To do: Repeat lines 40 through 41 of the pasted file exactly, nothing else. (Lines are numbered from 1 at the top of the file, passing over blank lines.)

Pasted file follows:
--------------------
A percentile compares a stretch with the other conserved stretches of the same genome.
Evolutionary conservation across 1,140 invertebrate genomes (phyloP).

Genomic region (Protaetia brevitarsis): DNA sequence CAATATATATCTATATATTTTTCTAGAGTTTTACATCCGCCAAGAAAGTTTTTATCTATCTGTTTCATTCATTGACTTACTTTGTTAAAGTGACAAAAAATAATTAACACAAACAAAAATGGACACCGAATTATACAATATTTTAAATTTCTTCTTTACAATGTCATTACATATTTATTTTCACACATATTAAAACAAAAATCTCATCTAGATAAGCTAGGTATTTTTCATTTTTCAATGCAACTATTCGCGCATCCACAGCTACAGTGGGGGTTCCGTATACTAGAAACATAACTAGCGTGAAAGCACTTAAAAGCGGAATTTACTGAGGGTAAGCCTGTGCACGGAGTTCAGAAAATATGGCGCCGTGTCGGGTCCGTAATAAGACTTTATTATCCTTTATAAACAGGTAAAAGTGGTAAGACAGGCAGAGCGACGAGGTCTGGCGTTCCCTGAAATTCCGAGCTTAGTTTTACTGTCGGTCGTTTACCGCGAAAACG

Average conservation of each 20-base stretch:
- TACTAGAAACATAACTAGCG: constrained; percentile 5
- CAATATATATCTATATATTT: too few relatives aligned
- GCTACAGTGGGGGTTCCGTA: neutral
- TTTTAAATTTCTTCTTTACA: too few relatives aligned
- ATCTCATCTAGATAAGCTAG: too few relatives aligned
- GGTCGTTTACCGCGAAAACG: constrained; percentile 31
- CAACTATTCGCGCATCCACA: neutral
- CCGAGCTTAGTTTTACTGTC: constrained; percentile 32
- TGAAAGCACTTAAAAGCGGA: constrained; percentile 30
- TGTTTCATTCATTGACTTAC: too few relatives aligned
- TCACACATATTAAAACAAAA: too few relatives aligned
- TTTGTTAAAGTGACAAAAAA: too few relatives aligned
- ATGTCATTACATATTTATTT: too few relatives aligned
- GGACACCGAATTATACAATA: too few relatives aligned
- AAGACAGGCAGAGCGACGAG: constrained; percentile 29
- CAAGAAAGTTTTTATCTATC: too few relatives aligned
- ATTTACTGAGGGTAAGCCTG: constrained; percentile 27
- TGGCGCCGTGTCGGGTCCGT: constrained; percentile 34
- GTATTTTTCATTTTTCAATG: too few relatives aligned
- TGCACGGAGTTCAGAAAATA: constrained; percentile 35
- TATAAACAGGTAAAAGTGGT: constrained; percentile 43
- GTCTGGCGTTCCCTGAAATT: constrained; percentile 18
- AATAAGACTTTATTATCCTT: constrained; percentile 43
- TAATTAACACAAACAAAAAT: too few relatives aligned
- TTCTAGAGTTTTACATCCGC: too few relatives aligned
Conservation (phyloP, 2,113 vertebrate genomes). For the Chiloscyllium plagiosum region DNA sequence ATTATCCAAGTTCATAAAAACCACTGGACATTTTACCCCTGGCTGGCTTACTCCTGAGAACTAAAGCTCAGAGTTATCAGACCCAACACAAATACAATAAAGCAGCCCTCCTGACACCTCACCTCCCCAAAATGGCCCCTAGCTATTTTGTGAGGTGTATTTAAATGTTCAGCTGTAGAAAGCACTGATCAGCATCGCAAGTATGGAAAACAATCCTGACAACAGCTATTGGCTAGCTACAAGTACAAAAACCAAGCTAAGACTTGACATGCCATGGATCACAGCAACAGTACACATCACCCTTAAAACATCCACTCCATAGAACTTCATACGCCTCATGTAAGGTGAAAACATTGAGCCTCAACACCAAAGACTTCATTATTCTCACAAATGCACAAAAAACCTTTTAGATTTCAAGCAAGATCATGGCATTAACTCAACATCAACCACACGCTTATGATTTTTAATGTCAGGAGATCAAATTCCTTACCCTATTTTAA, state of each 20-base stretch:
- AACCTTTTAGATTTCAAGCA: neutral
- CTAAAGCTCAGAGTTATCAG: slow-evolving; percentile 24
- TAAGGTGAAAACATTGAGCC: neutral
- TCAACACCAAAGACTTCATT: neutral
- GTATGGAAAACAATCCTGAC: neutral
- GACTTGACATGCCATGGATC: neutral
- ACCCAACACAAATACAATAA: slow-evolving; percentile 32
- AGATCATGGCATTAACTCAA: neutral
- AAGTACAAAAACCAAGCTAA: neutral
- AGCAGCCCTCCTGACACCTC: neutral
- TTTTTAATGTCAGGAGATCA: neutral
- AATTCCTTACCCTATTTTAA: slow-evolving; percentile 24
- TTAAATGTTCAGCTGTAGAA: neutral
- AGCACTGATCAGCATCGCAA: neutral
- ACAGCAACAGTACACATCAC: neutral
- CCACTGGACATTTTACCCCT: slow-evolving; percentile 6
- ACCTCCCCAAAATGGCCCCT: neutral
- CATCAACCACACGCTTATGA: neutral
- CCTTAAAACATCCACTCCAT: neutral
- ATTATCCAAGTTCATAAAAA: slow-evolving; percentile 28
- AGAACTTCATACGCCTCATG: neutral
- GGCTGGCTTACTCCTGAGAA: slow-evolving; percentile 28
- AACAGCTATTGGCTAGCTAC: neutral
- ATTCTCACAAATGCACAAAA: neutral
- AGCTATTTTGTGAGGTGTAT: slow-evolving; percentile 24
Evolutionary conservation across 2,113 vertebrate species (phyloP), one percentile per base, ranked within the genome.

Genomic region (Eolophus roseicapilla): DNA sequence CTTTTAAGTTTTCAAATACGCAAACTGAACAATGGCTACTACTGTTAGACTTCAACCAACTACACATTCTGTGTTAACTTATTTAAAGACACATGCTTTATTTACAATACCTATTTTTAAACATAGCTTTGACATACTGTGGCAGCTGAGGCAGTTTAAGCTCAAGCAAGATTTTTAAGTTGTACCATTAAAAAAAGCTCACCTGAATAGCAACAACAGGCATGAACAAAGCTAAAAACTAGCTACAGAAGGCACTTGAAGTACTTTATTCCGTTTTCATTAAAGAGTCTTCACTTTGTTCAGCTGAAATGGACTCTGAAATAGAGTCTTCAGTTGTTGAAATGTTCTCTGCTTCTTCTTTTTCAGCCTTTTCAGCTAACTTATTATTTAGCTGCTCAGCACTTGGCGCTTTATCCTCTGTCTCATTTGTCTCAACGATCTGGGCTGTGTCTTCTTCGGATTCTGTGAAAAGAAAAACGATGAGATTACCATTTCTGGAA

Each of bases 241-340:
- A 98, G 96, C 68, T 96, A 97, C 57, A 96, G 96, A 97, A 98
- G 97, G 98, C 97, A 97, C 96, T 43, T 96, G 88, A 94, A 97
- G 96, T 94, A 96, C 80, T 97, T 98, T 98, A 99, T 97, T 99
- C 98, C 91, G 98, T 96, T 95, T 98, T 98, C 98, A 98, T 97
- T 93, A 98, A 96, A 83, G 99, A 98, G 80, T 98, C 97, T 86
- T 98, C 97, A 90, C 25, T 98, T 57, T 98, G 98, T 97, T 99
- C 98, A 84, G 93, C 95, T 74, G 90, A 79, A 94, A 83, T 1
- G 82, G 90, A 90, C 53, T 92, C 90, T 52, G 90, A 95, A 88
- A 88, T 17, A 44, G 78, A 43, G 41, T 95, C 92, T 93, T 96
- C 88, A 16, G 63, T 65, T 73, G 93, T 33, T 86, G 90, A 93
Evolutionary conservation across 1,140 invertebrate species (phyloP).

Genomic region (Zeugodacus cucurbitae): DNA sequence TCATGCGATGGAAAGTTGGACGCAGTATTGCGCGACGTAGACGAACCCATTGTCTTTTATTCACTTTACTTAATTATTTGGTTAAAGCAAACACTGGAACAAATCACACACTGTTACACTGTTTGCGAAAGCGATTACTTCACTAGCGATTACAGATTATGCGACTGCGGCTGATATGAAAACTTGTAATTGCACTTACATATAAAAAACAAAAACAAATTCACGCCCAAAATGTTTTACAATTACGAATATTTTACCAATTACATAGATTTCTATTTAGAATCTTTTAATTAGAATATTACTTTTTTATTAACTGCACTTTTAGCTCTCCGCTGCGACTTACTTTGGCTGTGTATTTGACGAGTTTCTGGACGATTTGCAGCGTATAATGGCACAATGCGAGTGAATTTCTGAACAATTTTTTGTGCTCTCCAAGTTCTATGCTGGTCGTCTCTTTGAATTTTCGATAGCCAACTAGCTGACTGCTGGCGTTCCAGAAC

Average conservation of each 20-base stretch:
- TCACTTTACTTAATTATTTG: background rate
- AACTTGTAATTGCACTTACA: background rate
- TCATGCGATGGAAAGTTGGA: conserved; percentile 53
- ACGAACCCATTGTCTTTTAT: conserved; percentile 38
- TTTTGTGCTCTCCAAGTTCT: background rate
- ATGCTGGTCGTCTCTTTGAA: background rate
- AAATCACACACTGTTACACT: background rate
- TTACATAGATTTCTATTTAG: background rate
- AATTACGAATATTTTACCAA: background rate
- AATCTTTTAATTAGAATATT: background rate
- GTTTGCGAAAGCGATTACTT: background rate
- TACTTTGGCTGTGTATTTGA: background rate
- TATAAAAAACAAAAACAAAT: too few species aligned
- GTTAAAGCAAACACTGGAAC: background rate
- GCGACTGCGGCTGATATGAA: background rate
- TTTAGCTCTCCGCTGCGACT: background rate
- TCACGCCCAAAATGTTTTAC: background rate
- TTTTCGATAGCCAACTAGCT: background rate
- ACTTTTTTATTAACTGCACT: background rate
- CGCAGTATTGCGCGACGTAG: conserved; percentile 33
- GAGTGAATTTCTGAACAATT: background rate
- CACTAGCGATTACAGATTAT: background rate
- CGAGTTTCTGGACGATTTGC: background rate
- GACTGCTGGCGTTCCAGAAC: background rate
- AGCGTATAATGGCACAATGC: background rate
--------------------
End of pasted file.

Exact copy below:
- AGCAGCCCTCCTGACACCTC: neutral
- TTTTTAATGTCAGGAGATCA: neutral